Ultrasonic vs. Sonic Endodontic Systems: Do they improve canal cleanliness and Obturation? Valerie Kanter and Emily Weldon Department of Endodontics, University of Florida. . MATERIALS AND METHODS. ABSTRACT.
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Ultrasonic vs. Sonic Endodontic Systems: Do they improve canal cleanliness and Obturation?
Valerie Kanter and Emily Weldon
Department of Endodontics, University of Florida
MATERIALS AND METHODS
Sixty maxillary canines were accessed and working length determined by placing a #10 Flex-o-file to the apical foramen. Canals were instrumented with Sequence files using a crown-down technique to a standard apical size of 40/.06 and 1.0 ml of 6.15% NaOCl between files.
Three groups of twenty teeth each were then irrigated with :
I- Endo Activator, II- Ultrasonic – Satalec , III- no Sonic or Ultra-sonic. Each machine was used following the manufacture’s recommendations.
Of each group, 15 teeth were cleared and the presence of filled lateral canal analyzed .
The remaining 5 teeth were sent to the SEM for the analysis of smear layer removal.
The complexity of the canal anatomy makes it very difficult to efficiently clean and seal all ramifications often observed throughout the root canal system. Hence, during recent years, different devices and techniques had been proposed to improve the canal cleanliness. Proper chemo-mechanical debridement and obturation of the root canal system are the main predictors of endodontic success. Cavitation and acoustic streaming have been shown to significantly improve the overall cleanliness of the root canal system. However, separation of the ultrasonic tips may be a concern during this phase of the root canal treatment. The EndoActivator™ system had been suggested to safely improve canal cleanliness and obturation by energizing the root canal irrigants with a flexible, non cutting polymer tip.
The purpose of this table clinic is to compare different techniques to improve canal cleanliness and to determine if they would facilitate the obturation of a greater number of lateral and accessory canals and isthmuses. This information will help the clinician understand potential usages, timing, advantages, and disadvantages of these techniques.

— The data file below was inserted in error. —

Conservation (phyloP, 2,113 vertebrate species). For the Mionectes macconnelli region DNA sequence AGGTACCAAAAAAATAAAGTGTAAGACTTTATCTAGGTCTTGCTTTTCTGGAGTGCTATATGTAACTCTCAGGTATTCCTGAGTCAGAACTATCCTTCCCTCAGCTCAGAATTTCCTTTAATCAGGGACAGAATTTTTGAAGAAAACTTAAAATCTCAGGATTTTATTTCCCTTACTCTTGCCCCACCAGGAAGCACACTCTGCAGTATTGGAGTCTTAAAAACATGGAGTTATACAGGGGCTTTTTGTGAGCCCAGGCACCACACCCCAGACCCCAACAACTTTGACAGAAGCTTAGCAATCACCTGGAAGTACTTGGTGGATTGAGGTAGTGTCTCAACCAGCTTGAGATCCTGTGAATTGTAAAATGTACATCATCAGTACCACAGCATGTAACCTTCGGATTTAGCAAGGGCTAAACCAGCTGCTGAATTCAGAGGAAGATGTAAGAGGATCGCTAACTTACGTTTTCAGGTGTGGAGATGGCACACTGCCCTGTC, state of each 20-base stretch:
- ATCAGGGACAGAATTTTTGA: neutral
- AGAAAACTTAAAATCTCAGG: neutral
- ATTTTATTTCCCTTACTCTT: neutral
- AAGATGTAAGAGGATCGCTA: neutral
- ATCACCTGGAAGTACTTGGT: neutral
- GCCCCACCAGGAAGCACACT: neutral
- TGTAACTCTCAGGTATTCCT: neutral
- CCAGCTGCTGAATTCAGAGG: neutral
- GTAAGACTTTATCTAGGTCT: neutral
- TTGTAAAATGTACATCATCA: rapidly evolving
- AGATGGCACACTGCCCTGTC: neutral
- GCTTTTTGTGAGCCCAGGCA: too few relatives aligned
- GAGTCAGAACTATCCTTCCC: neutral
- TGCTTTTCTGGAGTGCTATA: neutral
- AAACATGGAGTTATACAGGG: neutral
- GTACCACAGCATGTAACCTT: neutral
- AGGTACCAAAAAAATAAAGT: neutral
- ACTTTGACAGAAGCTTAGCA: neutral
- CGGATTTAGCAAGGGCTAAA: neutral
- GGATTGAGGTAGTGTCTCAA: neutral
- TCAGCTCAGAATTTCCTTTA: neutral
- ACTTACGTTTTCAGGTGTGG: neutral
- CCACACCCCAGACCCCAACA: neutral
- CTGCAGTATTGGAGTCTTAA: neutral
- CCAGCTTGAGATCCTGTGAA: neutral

Figure 2. Representative Image of the Ultrasonic group
The EndoActivator™ System was designed to energize the irrigants used to clean the root canal system, including lateral canals, fins, and apical deltas. Previous studies have demonstrated improvement of disinfection and debridement of these anatomical variations. Safety is a major benefit of using the EndoActivator System. The non cutting polymer tip prevents the risk of transportation, perforation, and excess canal enlargement.
There is a strong connection between the anatomic complexity of the root canal system and the persistence of periapical pathosis. According to Vertucci, 30% of human permanent canines have lateral canals. Ninety percent of these lateral canals are found in the apical third of maxillary canines, and 10% in the middle third. In mandibular canines, 80% of the lateral canals are in the apical third, and 16% are found in the middle third. Difficult anatomical features such as fins, webs, and lateral canals can only effectively be cleaned through movement of irrigating solutions.
It has been shown that an irrigant activated with ultrasonic vibration is directly associated with the effectiveness of the cleaning of the root canal space. Ahmad confirmed that files activated ultrasonically produced streaming patterns close to the file, continuously moving irrigants around, thus producing shear stress which according to Williams can damage biological cells.
Ultrasonic devices operate at 25-30 kHz using regular instruments such as K-files.
Sonic devices use special instruments such Rispi-Sonic, Shaper-Sonic, Treo-Sonic, or Heli-Sonic files, and operate at 2-3 kHz. These devices should be used for a short time on low power. Sabins et all; demonstrated that thirty seconds to 1 minute of ultrasonic activation is sufficient to produce clean canals. However, using these instruments carelessly can cause canal transport, and if used at a high power level may cause the instrument to break because of intense vibration. Sundqvist and Figdor found that due to their sharp cutting surfaces, ultrasonically activated stainless steel files tend to ledge and perforate canal walls. The use of a smooth wire during ultrasonic irrigation in vitro was found to be as affective as a K-file in debris removal.
The EndoActivator® uses a strong, flexible, medical-grade polymer tip that operates at a range of 0.33kHz to 1.66kHz.
Figure 3. Representative Image of the group with no activation
The obturation of lateral/accessory canals was assessed using a standardized 3 point score :
0= no lat/access, 1=lat/access 1 side and 2= lat/access. in both sides) by two blinded examiners and analyzed with a Kruskall-Wallis and Dunn’s Multi Comparisons test (p<0.05)
Endo-Activator vs. Ultrasonic P<0.01
Endo-Activator vs. No Activation P<0.001
Ultrasonic vs. No Activation P>0.05
1. EndoActivator provided better obturation of lateral and accessory canals.
2. EndoActivator seems to produce a surface with more opened dentinal tubules.
Figure 1. Representative Images of the Endo Activator group